Dialogue Between an Exciseman and Death
DESCRIPTION: A tax-collector argues for his life against Death who has come for him. Afraid of final judgement, he concedes his past evil-doing and advises excisemen to shun the practice
EARLIEST DATE: 1846 (Dixon-Peasantry)
LONG DESCRIPTION: A tax-collector seeking "a booty 'mongst merchant's goods which had not paid the duty" confronts Death who has a writ to take him. Fearing the judgement seat, he wishes he had not taken gold. "Let all Excisemen hereby warning take, To shun their practice for their conscience sake"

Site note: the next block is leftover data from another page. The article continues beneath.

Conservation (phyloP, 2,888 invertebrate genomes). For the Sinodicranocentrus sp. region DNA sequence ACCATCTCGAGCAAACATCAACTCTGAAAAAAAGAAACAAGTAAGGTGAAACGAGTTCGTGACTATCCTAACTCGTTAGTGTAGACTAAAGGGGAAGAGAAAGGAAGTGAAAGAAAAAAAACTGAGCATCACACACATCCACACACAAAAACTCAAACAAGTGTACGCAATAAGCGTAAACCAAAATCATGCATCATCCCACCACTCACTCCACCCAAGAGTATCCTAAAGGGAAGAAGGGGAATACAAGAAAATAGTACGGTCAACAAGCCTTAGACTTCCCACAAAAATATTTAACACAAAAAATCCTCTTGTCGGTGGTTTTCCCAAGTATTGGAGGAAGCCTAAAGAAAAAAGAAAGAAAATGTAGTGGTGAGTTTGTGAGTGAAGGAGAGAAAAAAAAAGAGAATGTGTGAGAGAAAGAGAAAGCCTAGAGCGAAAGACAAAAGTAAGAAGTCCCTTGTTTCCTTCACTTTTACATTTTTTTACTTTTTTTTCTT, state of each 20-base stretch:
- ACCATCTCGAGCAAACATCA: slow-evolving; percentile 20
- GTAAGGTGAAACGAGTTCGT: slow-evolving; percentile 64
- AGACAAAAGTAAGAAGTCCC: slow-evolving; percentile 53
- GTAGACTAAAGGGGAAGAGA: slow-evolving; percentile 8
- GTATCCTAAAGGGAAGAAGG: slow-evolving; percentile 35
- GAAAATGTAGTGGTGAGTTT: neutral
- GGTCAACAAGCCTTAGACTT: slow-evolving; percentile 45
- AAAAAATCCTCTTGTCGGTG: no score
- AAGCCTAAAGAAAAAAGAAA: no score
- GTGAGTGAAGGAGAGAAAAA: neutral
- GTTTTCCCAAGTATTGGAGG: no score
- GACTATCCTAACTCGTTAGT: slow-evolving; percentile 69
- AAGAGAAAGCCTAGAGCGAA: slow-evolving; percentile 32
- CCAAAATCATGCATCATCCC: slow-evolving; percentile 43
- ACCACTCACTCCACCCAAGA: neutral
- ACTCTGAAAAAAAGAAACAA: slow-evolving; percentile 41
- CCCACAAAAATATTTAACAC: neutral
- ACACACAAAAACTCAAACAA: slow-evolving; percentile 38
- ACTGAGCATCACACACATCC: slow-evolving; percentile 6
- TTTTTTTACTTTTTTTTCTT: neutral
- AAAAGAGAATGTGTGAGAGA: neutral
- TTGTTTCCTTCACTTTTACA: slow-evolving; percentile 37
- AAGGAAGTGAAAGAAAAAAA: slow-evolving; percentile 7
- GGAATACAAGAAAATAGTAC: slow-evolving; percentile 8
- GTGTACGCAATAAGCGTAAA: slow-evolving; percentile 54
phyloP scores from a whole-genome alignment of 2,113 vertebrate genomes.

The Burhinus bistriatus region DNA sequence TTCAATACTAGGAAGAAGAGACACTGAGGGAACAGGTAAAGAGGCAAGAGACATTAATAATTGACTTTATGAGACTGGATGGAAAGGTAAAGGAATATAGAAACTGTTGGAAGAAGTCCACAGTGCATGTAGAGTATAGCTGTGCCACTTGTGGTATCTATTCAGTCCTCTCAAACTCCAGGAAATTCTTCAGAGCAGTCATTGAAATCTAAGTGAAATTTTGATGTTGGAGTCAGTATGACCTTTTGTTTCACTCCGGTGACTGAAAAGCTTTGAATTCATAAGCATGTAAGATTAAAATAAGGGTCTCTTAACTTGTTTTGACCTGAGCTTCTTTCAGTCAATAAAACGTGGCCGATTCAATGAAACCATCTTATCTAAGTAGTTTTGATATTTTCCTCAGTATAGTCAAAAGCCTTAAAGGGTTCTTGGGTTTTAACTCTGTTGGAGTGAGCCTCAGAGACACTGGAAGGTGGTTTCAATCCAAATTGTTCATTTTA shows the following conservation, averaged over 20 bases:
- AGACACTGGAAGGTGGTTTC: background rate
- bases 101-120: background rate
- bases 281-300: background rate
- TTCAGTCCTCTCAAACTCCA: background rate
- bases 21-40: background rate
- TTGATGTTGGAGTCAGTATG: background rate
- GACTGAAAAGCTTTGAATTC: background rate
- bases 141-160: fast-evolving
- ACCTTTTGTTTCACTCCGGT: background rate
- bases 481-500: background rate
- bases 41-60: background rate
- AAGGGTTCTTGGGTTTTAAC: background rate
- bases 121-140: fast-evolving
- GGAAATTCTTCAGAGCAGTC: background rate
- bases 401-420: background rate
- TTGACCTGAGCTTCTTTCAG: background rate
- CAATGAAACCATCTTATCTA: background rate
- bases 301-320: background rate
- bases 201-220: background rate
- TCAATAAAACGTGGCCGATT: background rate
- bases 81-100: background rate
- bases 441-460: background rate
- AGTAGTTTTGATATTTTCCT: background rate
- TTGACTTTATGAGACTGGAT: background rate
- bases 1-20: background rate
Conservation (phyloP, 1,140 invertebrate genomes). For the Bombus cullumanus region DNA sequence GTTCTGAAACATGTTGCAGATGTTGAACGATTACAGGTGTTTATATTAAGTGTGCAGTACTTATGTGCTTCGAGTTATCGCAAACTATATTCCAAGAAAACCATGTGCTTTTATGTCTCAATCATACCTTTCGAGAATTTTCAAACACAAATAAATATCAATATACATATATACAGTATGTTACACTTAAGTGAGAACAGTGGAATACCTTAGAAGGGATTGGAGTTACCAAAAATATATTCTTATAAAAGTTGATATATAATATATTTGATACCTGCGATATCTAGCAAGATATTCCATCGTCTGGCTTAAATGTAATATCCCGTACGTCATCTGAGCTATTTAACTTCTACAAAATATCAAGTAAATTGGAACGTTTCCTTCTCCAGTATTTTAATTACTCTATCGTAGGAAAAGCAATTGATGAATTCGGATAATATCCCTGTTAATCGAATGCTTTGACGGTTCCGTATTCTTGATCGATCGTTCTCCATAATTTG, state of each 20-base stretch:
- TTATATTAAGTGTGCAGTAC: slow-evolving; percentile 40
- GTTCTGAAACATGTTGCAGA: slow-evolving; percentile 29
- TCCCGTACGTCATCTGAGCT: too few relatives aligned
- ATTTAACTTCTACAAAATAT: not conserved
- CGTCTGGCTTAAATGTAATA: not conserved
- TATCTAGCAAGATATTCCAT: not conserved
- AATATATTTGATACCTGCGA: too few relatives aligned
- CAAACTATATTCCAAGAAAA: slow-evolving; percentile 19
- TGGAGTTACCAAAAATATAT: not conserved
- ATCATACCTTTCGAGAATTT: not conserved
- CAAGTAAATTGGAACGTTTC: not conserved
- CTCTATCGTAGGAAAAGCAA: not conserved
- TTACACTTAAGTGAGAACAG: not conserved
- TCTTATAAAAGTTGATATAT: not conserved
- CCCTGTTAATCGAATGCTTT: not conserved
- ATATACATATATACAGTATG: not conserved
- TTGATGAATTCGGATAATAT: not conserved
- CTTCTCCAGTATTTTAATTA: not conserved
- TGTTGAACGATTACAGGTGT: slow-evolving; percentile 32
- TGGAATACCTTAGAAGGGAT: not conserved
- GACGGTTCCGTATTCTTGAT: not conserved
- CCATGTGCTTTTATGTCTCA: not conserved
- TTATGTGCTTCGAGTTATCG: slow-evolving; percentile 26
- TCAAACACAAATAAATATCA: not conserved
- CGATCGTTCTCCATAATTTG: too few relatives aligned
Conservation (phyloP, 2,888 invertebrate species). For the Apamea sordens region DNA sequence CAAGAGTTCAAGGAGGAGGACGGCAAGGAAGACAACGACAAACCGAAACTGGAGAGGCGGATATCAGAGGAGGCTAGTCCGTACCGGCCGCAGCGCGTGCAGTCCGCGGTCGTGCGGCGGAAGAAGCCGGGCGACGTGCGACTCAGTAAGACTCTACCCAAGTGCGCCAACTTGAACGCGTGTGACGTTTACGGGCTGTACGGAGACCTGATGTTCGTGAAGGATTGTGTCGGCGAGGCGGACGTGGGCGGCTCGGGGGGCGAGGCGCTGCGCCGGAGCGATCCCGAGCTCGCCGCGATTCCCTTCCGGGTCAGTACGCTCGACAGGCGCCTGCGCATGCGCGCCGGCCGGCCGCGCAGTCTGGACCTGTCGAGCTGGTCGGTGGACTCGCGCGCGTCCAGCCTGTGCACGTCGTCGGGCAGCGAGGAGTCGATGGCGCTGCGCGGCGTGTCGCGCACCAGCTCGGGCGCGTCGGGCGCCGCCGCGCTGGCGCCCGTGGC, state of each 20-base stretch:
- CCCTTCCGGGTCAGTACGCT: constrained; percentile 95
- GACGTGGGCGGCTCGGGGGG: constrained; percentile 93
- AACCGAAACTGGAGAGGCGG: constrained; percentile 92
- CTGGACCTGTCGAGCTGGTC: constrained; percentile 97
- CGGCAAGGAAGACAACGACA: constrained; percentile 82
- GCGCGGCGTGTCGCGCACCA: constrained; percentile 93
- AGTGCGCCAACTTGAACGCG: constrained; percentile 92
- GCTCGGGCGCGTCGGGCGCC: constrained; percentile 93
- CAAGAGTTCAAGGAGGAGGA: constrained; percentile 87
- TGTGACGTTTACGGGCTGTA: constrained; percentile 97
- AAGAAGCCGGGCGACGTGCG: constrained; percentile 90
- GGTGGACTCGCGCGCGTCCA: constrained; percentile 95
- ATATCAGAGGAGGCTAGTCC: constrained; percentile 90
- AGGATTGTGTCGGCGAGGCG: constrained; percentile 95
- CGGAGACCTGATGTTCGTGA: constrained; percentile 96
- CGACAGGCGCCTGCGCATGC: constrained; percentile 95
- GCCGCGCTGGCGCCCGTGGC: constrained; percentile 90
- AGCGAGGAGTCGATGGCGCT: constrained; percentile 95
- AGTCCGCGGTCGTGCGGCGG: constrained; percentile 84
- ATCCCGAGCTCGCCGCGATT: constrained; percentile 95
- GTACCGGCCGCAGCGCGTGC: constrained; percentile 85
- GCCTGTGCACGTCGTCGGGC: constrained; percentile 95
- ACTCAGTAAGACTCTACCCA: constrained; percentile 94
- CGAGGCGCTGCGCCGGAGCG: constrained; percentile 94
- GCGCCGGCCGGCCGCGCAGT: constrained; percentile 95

KEYWORDS: virtue death money dialog religious
REFERENCES (2 citations):
Dixon-Peasantry, Poem #5, pp. 19-23,241, "Dialogue between an Exciseman and Death" (1 text)
Bell-Combined, pp. 249-252, "A Dialogue Between an Exciseman and Death" (1 text)
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